Obama: US is open for business
Updated: 2013-11-01 12:00
By Cai Chunying and Deng Xianlai in Washington (China Daily USA)
Charles Zhang, chairman and CEO of Chinese Internet company Sohu.com, is among a group of Chinese CEOs attending the SelectUSA summit. Photos by Sun Chenbei / China Daily
A summit in DC attracts potential investors from around the world
"I want to make sure we are doing everything we can so that companies like yours want to set up shop here in the United States," said President Barack Obama to hundreds of corporate executives and investors from 57 countries, including China, who were attending the first-ever Select-USA Investment Summit, in Washington on Wednesday and Thursday.
The two-day event, hosted by the White House and US Department of Commerce, has attracted 1,200 individuals including state and local economic development officials from 47 US states. "We are completely sold out," said Penny Pritzker, US Secretary of Commerce Department, who opened the summit.
Obama announced he would expand and enhance SelectUSA, the agency he established within the Commerce Department in 2011 to attract foreign investment, to create "the first-ever, fully coordinated US government effort to recruit businesses to invest and create new jobs in the United States".
Obama also made personal pledges. "Officials at the highest levels, up to and including me, are going to do even more to make the case for investing in America", he said.
Obama's cabinet members showed up at the summit yesterday, including Treasury Secretary Jacob Lew, Labor Secretary Thomas Perez, Senior Advisor to the President Valerie Jarret, one by one touting the same message: America is open for business and the US is the best place to invest. Secretary of State John Kerry is scheduled to speak on Friday.
The US is the largest recipient of foreign direct investment (FDI) in the world. According to Pritzker, the total FDI in the US reached $160 billion in 2012. This, however, was surpassed by China, which attracted the largest share worldwide last year with $253 billion, according to statistics from the Organization for Economic Co-operation and Development.
In his speech, Lew said, "China is currently conducting a series of high level meetings designed to inform their reform agenda, and we look forward to seeing how that plan evolves in the coming weeks."
Lew was referring to the Third Plenum of the 18th CPC Central Committee scheduled for Nov 9 in which economic reforms are expected to be laid out.
China' commitment to reform is reflected in the country's recent move to open up negotiations on a bilateral investment treaty with the US, first proposed by Chinese President Xi Jinping and Obama during their June meeting in California. The 10th round of those treaty talks ended in Washington last Thursday.
According to Rhodium Group, a research firm that watches Chinese investment, there are 700 closed deals totaling $35.8 billion in the US from China. Although that amounts to only a small slice of the total FDI in the US, the potential looms large.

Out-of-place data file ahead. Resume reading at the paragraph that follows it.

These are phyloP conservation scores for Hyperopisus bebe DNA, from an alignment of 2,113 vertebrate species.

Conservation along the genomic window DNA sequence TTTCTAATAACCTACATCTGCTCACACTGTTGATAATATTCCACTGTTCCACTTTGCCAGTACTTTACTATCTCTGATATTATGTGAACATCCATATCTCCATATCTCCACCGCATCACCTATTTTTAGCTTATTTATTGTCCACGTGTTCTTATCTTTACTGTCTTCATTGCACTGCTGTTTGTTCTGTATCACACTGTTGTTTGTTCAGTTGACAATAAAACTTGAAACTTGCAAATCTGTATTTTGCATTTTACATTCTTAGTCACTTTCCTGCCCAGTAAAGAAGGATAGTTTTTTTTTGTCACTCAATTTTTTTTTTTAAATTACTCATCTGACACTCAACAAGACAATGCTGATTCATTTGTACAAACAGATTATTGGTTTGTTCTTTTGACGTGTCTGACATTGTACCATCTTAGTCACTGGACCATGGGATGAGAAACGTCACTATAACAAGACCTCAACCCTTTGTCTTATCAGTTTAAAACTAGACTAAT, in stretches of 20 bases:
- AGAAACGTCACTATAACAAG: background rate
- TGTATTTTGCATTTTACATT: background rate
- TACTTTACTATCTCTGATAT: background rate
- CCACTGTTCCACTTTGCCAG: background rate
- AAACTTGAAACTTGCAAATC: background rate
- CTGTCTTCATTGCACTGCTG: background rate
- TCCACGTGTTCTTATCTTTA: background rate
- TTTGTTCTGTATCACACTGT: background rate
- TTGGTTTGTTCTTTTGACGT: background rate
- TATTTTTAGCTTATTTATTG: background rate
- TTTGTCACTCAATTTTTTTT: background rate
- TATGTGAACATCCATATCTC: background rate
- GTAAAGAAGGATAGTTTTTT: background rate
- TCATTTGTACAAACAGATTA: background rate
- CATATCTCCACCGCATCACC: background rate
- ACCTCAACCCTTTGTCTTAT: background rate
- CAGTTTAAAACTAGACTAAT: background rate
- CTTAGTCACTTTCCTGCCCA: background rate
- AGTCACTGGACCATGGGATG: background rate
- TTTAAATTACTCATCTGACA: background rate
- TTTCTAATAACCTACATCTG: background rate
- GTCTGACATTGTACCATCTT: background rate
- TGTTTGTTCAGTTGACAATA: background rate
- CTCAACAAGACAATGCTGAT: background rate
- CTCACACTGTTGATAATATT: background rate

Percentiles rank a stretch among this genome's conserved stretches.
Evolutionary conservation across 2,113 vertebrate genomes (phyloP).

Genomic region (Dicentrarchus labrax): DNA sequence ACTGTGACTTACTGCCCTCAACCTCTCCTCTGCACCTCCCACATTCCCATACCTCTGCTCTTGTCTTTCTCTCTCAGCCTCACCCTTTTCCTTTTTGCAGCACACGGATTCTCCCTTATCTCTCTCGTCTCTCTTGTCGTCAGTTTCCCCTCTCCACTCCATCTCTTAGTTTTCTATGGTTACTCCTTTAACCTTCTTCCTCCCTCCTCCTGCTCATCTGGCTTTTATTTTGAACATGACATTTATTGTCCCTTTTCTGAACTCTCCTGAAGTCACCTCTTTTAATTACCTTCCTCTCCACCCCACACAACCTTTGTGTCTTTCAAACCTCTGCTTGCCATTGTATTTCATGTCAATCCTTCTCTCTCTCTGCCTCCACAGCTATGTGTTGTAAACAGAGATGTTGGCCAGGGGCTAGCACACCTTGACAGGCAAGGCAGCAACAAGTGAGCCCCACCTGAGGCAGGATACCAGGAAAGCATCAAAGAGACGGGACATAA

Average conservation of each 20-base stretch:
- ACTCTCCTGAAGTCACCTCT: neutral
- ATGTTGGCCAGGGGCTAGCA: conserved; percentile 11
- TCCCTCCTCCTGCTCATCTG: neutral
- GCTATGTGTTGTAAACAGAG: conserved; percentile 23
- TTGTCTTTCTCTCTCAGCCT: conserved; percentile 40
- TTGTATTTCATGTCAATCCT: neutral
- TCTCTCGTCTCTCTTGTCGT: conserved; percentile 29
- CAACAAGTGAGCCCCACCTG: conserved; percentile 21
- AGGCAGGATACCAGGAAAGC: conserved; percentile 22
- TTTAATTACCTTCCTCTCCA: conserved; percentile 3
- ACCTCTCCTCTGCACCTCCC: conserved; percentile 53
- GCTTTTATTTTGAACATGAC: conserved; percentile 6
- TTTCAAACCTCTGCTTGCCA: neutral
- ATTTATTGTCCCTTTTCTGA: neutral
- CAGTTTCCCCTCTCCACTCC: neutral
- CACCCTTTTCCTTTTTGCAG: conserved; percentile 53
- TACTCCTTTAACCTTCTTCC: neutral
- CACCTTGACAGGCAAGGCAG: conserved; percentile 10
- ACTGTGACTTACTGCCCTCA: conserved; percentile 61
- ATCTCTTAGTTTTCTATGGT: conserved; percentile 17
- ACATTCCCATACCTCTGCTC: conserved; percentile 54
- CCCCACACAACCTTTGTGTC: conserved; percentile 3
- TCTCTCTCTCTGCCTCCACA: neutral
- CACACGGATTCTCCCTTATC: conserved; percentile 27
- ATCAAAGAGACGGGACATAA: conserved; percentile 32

Over 80 investors and executives from China attended the summit.
Wei Gang, one of the four delegates from Beijing Automotive Group, told China Daily that his company was here to seek cooperation with its US counterparts in green energy.
"We believe that the US is where we can find quality cooperation partners to develop the technology," Wei said.
Wei's company, the fifth-largest automotive company in China, forged the first Sino-American auto joint venture with Chrysler in 1984, which gained fame at the earliest stages of China's opening up to the world.
Despite growing interest among Chinese companies to invest in the US, several high-profile cases of frustration experienced by Chinese companies, such as Huawei, ZTE, and Sany, have cast a shadow over Chinese investors' hopes.
According to a survey conducted by China Daily USA and APCO Worldwide on top executives from Chinese companies that have invested in the USA, one of the main challenges for these business leaders is to tackle the complex set of rules and regulations that come with investing in the US.
"This is a big country, and for a lot of foreign investors, it may be sometimes hard to navigate and figure out what exactly is going to fit the needs of your company," Obama said. He promised to get rid of the hurdles for them.
"We'll make sure that for the first time, companies who want to do business in America have a single point of contact at the federal level to cut through red tape.We're going to help you navigate national, state, local rules and regulations so that you can invest faster, open facilities faster, create jobs faster," Obama said.
Araon Brickman, deputy executive director of Select-USA, believed the future for Chinese companies is bright.
"I think the opportunities for Chinese industries in the United States are no different than the opportunities for European, Japanese, Brazilian or Mexican industries, or for home-grown American industries right here at home. And that is an unparalleled opportunity to succeed."
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(China Daily USA 11/01/2013 page1)